R. NICKBRYANMDS. JAMESZINREICHMD
In this case, the patient presented with a fistula of the second branchial cleft. In its lower third, a second branchial cleft fistula and sinus is encountered along the anterior border of the sternocleidomastoid muscle and may be bilateral. Typically, the second branchial cleft fistula runs deep to the platysma muscle, ascends along the carotid sheath, and crosses over the hypoglossal and glossopharyngeal nerves and stylopharyngeus muscle. It typically ends in the upper half of the posterior faucial pillar, the supratonsillar fossa, or directly on the tonsillar surface.1 A complete branchial fistula with external and internal openings, as in the case reported herein, is rare. Cysts may exist independently or anywhere along the course of the sinus or fistula.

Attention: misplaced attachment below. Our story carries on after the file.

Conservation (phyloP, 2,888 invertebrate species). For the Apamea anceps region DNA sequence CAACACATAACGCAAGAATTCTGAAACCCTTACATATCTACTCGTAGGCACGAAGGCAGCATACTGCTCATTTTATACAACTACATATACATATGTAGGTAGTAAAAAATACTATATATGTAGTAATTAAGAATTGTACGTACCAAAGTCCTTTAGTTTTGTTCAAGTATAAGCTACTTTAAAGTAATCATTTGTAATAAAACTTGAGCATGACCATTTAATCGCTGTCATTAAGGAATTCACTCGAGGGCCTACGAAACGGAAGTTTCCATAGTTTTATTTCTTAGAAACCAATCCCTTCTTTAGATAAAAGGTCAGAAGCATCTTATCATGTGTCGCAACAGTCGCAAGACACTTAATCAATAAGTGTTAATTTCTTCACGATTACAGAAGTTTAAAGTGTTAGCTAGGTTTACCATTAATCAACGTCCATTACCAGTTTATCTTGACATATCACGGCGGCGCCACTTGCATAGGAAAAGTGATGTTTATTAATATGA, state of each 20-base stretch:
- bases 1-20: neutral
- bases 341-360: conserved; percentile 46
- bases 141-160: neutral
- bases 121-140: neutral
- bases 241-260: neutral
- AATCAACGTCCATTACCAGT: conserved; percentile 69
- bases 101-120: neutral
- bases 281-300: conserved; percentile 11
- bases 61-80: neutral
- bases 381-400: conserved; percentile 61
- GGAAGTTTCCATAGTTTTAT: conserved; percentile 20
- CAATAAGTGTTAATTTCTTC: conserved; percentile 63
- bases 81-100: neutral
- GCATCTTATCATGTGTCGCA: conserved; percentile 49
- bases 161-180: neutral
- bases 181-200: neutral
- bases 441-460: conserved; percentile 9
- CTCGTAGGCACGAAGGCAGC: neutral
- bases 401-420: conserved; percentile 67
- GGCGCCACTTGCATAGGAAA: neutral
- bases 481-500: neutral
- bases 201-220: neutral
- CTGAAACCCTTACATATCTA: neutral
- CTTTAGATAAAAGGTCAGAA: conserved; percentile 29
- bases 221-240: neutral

Diagnosis Radiology Quiz Case 2. Arch Otolaryngol Head Neck Surg. 2001;127(11):1396. doi: